- Deep Surfaces: Mass Culture and History in Postmodern American Fiction
For some time now critics have asserted with (for example) Frederic Jameson that postmodernism begins with “the emergence of a new kind of flatness or depthlessness, a new kind of superficiality” where represented objects’ psychohistorical and sociocultural contexts are stripped away. The world of screens and simulacra. Of subjects (or “the subject”) giving way to mere objects (“fetishized commodities”) without hermeneutic depth. Not Van Gogh’s “Pair of Boots,” but Warhol’s “Diamond Dust Shoes.”
An enormously useful formula, this Standard Version of postmodernism nevertheless scants a range of postmodernist fictions where struggles to recoup human subjects and histories are practically their whole interest for readers. In Deep Surfaces, Philip Simmons writes a spirited defense of that interest which we continue to take, and he begins by thinking through the vexed problem of commodity culture. Simmons grants (with most critics) that unlike modernists before them postmodern writers no longer see mass culture as a dream dump that must be opposed. He agrees that American writers like Thomas Pynchon or Bobbie Ann Mason see it as practically the only condition out of which people can make selves. But does that necessarily mean that such selves can only be a mere pastiche or vapid parody of selves fleetingly accessible on screens, selves thus lacking any meaningful historical agency?
Simmons doesn’t think so. In his view, a theory of postmodern [End Page 1012] culture that focuses mainly on its value-neutral parodies and weakly ironized nostalgias has disabled our ability to read contemporary narratives where characters do struggle hard to act meaningfully in historical time, and whose writers struggle hard to know history, in representing how it is made.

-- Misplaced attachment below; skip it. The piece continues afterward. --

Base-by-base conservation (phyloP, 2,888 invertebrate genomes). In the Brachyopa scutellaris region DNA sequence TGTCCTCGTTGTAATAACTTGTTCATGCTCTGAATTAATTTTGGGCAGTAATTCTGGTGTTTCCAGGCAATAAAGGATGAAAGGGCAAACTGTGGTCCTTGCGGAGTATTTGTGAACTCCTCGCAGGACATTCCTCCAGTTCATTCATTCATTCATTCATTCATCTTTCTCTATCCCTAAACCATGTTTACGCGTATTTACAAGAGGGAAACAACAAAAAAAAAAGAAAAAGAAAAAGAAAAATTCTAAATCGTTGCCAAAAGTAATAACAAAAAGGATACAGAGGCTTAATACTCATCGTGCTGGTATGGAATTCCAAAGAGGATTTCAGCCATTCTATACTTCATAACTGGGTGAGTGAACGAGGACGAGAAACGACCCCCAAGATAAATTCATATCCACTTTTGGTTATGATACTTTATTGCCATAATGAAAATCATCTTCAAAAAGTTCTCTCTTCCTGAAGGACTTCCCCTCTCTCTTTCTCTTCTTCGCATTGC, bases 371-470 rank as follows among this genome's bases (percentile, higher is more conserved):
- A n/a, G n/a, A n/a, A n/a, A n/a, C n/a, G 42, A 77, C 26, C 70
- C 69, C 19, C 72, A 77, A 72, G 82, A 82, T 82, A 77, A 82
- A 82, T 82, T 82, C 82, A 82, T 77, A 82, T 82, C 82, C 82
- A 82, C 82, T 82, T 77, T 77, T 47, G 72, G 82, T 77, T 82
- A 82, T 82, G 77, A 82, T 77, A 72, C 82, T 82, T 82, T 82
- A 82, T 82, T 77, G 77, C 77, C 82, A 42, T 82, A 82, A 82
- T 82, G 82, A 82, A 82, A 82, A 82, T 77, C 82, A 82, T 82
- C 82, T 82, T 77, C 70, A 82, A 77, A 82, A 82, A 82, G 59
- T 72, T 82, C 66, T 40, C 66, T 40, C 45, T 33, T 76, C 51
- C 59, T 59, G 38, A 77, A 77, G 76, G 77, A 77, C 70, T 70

Simmons works through some principal currents in Western thought informing theories of postmodernity (and he does it, incidentally, in finely written prose) and persuades one that postmodern surfaces don’t necessarily entail a loss of historical depth. Along the way he produces some fine critical essays. A chapter comparing Walker Percy’s The Moviegoer to Nicholas Baker’s remarkable but under-appreciated novel Mezzanine not only allows him to distinguish—on his own terms—between late-modernist and postmodernist modes; it also enables him to argue a theory of postmodernity that has room for human subjects with depth, acting in historical time.
His best chapters, on Don DeLillo and Thomas Pynchon, approach Libra and Vineland as historical novels of the first rank, narratives where emplotment itself—the whole question of how subjects are historically embedded and moreover how they act historically—constitutes the story. Wisely, Simmons sees that these writers are not naive about issues of “depth.” DeLillo’s conspiratorial agents in Libra, for example, think obsessively about themselves in terms of surfaces and screens, as do Pynchon’s film collective members in Vineland. And their “reality” as figures on screens only serves to make their “histories” all the more inscrutable but necessary for those who come after, including readers. Other chapters treat Ishmael Reed, E. L. Doctorow, Russell Banks, and minimalist writers like Donald Barthelme and Raymond Carver.
Deep Surfaces is a smart book. While thinking through problems of mass culture and history in recent American fiction, its chapters also compose a literary history. From The Moviegoer (1961) through Mao II (1991), Simmons plots American postmodernism as, initially, a renunciation of modernist distaste for mass media, followed by a period of incredibly productive play with the nuanced surfaces of media-driven reality, and as culminating in a paradoxical realization of those surfaces’ uncanny depths—in short, in a recuperated historicity.